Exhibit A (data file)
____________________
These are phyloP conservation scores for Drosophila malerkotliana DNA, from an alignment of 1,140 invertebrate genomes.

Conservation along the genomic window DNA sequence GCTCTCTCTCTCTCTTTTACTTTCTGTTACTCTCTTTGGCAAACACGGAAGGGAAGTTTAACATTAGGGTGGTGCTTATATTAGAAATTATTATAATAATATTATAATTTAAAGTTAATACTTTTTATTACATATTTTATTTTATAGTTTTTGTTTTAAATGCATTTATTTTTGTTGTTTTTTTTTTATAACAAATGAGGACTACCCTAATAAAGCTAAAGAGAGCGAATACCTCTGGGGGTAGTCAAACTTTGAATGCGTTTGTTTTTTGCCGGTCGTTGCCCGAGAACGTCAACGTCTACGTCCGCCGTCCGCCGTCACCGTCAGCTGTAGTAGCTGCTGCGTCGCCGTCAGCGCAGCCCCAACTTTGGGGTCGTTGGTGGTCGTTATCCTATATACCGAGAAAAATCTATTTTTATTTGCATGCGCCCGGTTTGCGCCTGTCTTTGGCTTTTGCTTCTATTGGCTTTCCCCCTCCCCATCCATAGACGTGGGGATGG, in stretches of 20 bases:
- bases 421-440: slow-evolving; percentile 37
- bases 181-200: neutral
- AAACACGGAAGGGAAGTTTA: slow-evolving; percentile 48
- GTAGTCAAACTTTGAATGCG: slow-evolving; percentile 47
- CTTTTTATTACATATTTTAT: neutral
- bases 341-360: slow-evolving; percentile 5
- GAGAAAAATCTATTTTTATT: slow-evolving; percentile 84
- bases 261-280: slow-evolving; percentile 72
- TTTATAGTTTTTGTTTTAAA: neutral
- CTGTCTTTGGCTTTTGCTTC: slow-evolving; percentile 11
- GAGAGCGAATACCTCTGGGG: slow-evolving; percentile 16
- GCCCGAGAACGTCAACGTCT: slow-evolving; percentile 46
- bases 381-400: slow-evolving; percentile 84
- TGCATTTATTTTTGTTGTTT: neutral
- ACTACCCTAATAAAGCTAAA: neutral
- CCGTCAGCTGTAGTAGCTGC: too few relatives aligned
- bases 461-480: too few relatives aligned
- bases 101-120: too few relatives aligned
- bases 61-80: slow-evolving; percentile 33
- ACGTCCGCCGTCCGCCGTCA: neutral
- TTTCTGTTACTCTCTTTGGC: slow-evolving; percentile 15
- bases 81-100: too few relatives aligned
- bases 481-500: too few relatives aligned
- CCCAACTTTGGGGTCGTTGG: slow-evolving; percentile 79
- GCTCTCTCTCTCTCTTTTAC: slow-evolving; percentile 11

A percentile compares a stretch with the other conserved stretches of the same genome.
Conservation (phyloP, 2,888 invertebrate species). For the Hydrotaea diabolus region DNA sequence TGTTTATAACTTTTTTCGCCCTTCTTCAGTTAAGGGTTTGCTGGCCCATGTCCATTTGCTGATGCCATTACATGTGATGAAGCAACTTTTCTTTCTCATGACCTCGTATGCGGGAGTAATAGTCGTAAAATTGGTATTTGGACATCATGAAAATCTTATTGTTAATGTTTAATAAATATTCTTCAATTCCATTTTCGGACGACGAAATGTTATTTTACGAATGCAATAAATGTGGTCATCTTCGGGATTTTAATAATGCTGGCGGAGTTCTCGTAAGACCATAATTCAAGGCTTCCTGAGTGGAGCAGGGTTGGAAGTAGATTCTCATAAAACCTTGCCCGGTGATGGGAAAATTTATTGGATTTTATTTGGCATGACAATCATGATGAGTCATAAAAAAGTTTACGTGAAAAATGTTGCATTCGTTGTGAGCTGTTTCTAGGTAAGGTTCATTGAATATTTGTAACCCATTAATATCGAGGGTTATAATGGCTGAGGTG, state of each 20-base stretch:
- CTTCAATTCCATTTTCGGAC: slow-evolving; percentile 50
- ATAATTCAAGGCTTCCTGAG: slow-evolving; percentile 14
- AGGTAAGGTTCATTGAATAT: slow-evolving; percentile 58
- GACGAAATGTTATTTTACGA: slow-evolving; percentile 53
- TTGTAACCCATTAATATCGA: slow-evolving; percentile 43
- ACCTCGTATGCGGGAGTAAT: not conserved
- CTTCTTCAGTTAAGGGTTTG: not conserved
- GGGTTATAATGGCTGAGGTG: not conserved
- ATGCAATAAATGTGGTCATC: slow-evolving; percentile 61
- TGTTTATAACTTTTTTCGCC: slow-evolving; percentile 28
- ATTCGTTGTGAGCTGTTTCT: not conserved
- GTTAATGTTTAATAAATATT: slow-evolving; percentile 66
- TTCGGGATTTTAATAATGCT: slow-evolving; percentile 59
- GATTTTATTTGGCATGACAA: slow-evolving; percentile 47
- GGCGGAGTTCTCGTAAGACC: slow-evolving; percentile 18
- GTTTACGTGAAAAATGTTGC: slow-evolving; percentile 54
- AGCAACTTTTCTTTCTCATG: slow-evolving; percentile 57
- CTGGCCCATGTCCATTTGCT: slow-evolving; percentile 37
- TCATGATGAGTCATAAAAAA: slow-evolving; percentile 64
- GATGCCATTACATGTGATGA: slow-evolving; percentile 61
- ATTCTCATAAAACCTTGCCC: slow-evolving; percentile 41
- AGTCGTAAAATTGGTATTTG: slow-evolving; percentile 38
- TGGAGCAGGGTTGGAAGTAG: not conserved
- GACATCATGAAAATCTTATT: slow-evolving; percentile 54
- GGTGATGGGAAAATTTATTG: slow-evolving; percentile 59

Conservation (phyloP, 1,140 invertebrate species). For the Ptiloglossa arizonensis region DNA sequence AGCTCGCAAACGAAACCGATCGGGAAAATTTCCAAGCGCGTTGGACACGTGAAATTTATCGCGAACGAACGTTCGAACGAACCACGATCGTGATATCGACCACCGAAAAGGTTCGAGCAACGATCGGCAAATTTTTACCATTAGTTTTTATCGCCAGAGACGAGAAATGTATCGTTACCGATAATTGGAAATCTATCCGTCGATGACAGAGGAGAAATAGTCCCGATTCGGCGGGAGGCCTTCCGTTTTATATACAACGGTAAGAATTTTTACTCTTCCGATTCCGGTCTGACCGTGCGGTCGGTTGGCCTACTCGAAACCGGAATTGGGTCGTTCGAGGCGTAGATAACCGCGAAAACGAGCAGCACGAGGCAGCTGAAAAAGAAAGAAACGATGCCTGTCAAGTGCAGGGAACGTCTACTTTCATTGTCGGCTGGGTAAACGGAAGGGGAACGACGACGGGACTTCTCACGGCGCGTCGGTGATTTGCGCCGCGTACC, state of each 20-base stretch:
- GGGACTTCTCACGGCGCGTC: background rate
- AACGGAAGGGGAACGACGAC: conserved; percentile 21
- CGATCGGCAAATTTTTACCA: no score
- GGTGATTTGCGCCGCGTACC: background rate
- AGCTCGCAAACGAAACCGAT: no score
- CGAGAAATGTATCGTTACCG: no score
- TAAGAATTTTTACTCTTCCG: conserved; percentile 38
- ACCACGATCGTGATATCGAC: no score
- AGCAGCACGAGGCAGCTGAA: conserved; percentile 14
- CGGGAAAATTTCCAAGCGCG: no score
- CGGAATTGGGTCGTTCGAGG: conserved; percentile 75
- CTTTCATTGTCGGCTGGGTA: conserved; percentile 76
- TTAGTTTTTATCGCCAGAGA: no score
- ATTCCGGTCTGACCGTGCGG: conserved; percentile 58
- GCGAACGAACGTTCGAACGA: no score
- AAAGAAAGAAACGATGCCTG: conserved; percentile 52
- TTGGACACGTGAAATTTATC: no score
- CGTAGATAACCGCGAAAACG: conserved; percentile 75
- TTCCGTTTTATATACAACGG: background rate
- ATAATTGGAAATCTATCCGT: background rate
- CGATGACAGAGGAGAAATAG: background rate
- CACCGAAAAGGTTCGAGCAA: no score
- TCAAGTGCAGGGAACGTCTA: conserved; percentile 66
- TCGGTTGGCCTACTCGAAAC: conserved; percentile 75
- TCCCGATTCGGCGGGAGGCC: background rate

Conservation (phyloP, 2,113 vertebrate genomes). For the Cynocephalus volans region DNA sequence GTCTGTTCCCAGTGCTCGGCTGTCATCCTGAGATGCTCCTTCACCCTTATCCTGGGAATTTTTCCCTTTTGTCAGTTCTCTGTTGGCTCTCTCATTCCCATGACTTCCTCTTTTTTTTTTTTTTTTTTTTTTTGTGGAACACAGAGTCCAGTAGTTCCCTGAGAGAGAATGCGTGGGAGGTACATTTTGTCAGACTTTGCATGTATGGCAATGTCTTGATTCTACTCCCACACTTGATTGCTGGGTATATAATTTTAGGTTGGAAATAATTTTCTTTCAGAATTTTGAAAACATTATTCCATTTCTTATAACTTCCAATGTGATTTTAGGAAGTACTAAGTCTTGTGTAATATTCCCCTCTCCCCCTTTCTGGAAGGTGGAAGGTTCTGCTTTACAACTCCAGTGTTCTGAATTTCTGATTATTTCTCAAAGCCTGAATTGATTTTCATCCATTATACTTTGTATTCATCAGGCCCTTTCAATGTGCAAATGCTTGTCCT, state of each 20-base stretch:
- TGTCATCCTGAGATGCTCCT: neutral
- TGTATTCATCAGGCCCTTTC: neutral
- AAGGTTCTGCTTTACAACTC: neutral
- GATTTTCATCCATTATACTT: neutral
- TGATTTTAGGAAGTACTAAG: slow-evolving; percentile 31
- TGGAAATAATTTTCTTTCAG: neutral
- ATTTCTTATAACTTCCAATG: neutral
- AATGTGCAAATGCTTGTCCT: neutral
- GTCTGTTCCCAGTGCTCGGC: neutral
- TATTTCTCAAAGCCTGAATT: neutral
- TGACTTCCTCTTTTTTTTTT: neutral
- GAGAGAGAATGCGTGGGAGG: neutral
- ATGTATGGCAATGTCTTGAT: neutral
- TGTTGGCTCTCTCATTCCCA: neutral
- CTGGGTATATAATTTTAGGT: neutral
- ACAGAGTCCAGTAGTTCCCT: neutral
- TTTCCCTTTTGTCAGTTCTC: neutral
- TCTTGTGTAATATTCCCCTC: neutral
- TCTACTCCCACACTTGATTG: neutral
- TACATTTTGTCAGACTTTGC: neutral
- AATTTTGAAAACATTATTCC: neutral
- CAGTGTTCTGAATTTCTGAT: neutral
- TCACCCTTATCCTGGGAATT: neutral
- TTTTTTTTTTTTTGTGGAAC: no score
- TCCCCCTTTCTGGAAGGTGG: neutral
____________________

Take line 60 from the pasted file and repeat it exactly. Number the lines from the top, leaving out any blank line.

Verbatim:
- AGCTCGCAAACGAAACCGAT: no score